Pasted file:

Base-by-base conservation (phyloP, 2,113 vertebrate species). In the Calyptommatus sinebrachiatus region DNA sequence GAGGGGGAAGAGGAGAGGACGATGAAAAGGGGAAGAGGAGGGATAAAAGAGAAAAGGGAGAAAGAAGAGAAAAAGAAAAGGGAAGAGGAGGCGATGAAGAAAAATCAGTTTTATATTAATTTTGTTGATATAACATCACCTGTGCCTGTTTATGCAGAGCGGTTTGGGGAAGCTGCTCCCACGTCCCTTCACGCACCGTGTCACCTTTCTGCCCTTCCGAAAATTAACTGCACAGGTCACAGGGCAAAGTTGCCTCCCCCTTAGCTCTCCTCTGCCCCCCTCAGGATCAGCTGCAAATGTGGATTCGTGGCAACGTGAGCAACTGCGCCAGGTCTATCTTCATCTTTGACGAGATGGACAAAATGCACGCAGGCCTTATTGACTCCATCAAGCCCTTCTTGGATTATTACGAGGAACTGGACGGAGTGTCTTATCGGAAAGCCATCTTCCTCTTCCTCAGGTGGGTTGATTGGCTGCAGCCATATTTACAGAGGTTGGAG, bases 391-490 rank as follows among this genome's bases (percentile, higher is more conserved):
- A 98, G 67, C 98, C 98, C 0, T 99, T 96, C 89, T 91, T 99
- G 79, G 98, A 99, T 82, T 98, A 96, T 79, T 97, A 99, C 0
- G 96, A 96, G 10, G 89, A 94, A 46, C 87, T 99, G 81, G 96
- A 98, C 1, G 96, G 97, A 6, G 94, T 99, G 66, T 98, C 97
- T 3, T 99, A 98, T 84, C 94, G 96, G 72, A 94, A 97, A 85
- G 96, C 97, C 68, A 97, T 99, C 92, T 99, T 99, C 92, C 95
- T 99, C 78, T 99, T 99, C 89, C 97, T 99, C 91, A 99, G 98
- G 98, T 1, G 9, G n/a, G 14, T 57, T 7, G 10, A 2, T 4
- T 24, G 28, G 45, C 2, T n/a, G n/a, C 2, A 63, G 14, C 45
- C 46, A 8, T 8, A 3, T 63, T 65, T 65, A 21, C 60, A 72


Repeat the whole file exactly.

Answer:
Base-by-base conservation (phyloP, 2,113 vertebrate species). In the Calyptommatus sinebrachiatus region DNA sequence GAGGGGGAAGAGGAGAGGACGATGAAAAGGGGAAGAGGAGGGATAAAAGAGAAAAGGGAGAAAGAAGAGAAAAAGAAAAGGGAAGAGGAGGCGATGAAGAAAAATCAGTTTTATATTAATTTTGTTGATATAACATCACCTGTGCCTGTTTATGCAGAGCGGTTTGGGGAAGCTGCTCCCACGTCCCTTCACGCACCGTGTCACCTTTCTGCCCTTCCGAAAATTAACTGCACAGGTCACAGGGCAAAGTTGCCTCCCCCTTAGCTCTCCTCTGCCCCCCTCAGGATCAGCTGCAAATGTGGATTCGTGGCAACGTGAGCAACTGCGCCAGGTCTATCTTCATCTTTGACGAGATGGACAAAATGCACGCAGGCCTTATTGACTCCATCAAGCCCTTCTTGGATTATTACGAGGAACTGGACGGAGTGTCTTATCGGAAAGCCATCTTCCTCTTCCTCAGGTGGGTTGATTGGCTGCAGCCATATTTACAGAGGTTGGAG, bases 391-490 rank as follows among this genome's bases (percentile, higher is more conserved):
- A 98, G 67, C 98, C 98, C 0, T 99, T 96, C 89, T 91, T 99
- G 79, G 98, A 99, T 82, T 98, A 96, T 79, T 97, A 99, C 0
- G 96, A 96, G 10, G 89, A 94, A 46, C 87, T 99, G 81, G 96
- A 98, C 1, G 96, G 97, A 6, G 94, T 99, G 66, T 98, C 97
- T 3, T 99, A 98, T 84, C 94, G 96, G 72, A 94, A 97, A 85
- G 96, C 97, C 68, A 97, T 99, C 92, T 99, T 99, C 92, C 95
- T 99, C 78, T 99, T 99, C 89, C 97, T 99, C 91, A 99, G 98
- G 98, T 1, G 9, G n/a, G 14, T 57, T 7, G 10, A 2, T 4
- T 24, G 28, G 45, C 2, T n/a, G n/a, C 2, A 63, G 14, C 45
- C 46, A 8, T 8, A 3, T 63, T 65, T 65, A 21, C 60, A 72